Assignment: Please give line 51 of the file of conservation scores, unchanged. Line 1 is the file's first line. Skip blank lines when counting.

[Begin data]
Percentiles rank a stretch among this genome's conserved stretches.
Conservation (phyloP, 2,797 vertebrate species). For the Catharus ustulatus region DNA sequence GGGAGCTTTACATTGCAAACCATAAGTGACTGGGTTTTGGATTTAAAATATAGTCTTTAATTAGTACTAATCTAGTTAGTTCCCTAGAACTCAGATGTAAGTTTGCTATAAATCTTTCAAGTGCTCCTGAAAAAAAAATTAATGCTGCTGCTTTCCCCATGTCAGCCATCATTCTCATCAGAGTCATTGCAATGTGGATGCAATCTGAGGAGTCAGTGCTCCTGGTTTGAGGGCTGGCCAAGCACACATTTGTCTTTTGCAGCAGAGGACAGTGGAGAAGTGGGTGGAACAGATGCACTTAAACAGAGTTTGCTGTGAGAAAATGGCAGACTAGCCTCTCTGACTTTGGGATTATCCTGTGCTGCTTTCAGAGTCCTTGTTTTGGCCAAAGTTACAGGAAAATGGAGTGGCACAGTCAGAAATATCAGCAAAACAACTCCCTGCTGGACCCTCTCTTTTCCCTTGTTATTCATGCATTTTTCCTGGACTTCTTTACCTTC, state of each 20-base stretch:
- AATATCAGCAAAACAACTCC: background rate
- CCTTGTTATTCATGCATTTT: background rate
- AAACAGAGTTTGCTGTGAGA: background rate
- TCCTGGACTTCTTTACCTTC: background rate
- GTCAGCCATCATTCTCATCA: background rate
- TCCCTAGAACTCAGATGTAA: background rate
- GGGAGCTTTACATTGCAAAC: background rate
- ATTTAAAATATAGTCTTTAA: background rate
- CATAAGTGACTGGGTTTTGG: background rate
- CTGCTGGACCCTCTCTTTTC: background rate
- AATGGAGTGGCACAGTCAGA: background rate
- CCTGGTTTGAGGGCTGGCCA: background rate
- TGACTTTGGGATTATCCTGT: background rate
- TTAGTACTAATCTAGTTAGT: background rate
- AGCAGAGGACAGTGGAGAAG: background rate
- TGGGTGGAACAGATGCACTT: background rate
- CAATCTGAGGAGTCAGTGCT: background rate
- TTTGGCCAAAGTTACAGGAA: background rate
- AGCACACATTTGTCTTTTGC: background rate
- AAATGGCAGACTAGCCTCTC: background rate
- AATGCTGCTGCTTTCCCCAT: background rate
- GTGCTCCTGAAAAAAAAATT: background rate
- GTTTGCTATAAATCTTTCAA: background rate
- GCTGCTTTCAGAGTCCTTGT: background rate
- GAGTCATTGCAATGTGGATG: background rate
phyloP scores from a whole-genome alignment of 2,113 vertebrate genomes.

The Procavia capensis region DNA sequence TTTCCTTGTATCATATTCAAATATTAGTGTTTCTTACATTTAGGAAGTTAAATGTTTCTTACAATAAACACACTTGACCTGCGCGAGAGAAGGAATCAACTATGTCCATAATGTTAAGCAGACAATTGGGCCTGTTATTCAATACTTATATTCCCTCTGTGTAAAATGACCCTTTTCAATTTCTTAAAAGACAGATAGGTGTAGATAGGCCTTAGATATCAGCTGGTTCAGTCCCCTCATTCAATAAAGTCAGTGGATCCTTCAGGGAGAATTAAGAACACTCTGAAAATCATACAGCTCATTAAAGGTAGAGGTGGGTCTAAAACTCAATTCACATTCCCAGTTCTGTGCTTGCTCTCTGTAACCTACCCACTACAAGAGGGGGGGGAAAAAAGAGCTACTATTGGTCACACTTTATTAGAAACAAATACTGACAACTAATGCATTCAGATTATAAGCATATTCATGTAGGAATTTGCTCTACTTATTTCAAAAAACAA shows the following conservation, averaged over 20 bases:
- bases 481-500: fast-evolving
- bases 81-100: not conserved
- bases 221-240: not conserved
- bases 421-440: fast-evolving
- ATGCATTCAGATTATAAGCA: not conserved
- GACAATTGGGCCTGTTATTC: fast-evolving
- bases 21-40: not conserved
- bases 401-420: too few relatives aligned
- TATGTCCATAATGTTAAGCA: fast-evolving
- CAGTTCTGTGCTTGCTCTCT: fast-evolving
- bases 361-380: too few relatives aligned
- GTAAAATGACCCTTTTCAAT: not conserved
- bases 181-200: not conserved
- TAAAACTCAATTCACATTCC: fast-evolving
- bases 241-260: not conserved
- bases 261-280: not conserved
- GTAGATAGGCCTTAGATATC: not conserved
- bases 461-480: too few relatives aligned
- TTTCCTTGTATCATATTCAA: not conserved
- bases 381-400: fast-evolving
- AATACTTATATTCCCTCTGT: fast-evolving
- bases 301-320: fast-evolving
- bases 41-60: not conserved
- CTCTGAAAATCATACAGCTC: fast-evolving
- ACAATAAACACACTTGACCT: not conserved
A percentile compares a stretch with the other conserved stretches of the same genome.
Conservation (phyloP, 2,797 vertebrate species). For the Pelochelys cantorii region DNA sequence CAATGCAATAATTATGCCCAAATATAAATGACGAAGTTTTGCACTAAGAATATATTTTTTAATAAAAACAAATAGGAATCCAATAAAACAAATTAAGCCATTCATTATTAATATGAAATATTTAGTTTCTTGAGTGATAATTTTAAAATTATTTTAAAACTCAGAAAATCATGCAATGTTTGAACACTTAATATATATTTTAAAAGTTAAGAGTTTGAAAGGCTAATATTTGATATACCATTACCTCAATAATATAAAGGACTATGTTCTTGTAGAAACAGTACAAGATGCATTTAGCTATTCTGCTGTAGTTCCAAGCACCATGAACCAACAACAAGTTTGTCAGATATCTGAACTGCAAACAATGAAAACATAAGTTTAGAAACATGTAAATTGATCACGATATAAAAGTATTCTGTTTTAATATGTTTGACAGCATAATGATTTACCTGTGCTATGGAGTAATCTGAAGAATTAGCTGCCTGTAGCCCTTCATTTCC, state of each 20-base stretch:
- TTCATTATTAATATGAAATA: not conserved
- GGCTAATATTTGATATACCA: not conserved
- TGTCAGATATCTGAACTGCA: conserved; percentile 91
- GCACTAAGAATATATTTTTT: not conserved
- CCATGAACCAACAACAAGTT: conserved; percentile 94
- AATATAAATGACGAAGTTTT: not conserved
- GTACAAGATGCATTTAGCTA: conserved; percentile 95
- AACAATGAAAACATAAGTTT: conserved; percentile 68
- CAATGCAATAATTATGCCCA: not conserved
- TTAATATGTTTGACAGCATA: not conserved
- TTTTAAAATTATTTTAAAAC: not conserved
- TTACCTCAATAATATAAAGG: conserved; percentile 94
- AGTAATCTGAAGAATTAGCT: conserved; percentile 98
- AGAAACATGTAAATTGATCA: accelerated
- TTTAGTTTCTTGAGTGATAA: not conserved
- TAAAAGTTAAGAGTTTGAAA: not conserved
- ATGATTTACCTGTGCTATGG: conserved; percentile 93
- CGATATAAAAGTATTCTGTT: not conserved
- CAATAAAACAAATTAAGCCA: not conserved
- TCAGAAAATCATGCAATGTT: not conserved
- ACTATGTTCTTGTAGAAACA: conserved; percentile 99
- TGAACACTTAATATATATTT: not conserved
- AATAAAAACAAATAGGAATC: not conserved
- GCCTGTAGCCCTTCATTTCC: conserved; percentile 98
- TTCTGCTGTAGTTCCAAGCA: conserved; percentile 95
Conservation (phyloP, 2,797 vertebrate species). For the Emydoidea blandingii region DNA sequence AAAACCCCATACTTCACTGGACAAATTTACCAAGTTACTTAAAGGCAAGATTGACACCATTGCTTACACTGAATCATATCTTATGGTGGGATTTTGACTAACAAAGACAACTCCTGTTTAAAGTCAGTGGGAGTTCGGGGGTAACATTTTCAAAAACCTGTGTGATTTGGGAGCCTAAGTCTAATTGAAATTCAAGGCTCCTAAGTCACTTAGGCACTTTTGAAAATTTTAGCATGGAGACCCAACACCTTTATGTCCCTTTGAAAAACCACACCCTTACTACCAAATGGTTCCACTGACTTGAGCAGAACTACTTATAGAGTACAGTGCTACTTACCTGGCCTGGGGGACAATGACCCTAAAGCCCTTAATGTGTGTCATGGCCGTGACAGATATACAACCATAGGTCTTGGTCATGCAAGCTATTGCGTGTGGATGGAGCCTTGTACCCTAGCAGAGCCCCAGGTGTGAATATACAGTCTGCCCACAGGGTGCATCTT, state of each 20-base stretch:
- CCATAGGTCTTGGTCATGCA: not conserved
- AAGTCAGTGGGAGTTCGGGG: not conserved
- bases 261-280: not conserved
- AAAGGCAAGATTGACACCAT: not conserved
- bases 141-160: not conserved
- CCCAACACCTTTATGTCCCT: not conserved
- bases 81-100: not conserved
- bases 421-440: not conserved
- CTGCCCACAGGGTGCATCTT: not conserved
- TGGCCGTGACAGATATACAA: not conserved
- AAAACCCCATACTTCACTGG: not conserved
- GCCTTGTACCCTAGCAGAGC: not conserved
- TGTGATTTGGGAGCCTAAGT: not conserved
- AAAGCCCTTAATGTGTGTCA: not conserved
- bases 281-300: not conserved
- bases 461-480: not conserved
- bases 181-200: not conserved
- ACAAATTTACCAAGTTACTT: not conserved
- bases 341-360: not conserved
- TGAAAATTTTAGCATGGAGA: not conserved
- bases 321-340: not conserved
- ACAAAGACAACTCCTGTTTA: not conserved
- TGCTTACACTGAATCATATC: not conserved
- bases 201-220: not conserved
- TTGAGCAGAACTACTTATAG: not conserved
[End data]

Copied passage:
- bases 301-320: fast-evolving